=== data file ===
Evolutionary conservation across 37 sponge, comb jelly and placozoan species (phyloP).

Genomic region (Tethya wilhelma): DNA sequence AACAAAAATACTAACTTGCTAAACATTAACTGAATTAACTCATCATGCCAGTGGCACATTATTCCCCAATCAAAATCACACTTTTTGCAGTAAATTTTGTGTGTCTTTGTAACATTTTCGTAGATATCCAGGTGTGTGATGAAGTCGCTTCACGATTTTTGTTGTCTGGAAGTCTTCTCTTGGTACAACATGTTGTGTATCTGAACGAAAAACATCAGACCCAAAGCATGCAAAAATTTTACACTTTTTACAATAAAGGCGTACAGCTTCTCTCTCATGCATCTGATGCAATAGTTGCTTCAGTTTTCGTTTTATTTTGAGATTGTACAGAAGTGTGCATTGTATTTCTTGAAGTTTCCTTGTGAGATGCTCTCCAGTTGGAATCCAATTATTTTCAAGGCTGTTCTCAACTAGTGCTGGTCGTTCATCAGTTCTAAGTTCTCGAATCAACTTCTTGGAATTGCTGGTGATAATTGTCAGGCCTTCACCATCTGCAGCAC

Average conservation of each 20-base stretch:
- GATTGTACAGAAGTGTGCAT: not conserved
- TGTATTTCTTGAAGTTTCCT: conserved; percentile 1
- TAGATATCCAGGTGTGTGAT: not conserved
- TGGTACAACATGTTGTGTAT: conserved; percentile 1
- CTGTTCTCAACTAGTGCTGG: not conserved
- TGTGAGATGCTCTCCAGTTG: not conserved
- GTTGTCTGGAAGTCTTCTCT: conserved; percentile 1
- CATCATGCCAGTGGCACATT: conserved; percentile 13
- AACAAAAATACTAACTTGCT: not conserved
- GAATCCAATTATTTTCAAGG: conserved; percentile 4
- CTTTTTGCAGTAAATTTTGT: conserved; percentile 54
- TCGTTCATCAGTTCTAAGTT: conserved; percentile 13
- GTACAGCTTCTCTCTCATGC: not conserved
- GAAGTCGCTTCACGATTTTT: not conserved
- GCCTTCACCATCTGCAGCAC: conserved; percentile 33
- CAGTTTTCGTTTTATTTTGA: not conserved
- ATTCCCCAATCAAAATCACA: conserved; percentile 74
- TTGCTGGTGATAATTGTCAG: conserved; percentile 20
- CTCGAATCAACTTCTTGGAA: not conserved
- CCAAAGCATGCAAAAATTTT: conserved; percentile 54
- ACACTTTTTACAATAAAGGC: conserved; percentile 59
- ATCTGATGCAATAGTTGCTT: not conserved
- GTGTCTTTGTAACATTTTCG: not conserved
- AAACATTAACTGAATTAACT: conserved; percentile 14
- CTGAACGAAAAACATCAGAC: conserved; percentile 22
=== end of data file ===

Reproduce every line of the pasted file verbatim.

Evolutionary conservation across 37 sponge, comb jelly and placozoan species (phyloP).

Genomic region (Tethya wilhelma): DNA sequence AACAAAAATACTAACTTGCTAAACATTAACTGAATTAACTCATCATGCCAGTGGCACATTATTCCCCAATCAAAATCACACTTTTTGCAGTAAATTTTGTGTGTCTTTGTAACATTTTCGTAGATATCCAGGTGTGTGATGAAGTCGCTTCACGATTTTTGTTGTCTGGAAGTCTTCTCTTGGTACAACATGTTGTGTATCTGAACGAAAAACATCAGACCCAAAGCATGCAAAAATTTTACACTTTTTACAATAAAGGCGTACAGCTTCTCTCTCATGCATCTGATGCAATAGTTGCTTCAGTTTTCGTTTTATTTTGAGATTGTACAGAAGTGTGCATTGTATTTCTTGAAGTTTCCTTGTGAGATGCTCTCCAGTTGGAATCCAATTATTTTCAAGGCTGTTCTCAACTAGTGCTGGTCGTTCATCAGTTCTAAGTTCTCGAATCAACTTCTTGGAATTGCTGGTGATAATTGTCAGGCCTTCACCATCTGCAGCAC

Average conservation of each 20-base stretch:
- GATTGTACAGAAGTGTGCAT: not conserved
- TGTATTTCTTGAAGTTTCCT: conserved; percentile 1
- TAGATATCCAGGTGTGTGAT: not conserved
- TGGTACAACATGTTGTGTAT: conserved; percentile 1
- CTGTTCTCAACTAGTGCTGG: not conserved
- TGTGAGATGCTCTCCAGTTG: not conserved
- GTTGTCTGGAAGTCTTCTCT: conserved; percentile 1
- CATCATGCCAGTGGCACATT: conserved; percentile 13
- AACAAAAATACTAACTTGCT: not conserved
- GAATCCAATTATTTTCAAGG: conserved; percentile 4
- CTTTTTGCAGTAAATTTTGT: conserved; percentile 54
- TCGTTCATCAGTTCTAAGTT: conserved; percentile 13
- GTACAGCTTCTCTCTCATGC: not conserved
- GAAGTCGCTTCACGATTTTT: not conserved
- GCCTTCACCATCTGCAGCAC: conserved; percentile 33
- CAGTTTTCGTTTTATTTTGA: not conserved
- ATTCCCCAATCAAAATCACA: conserved; percentile 74
- TTGCTGGTGATAATTGTCAG: conserved; percentile 20
- CTCGAATCAACTTCTTGGAA: not conserved
- CCAAAGCATGCAAAAATTTT: conserved; percentile 54
- ACACTTTTTACAATAAAGGC: conserved; percentile 59
- ATCTGATGCAATAGTTGCTT: not conserved
- GTGTCTTTGTAACATTTTCG: not conserved
- AAACATTAACTGAATTAACT: conserved; percentile 14
- CTGAACGAAAAACATCAGAC: conserved; percentile 22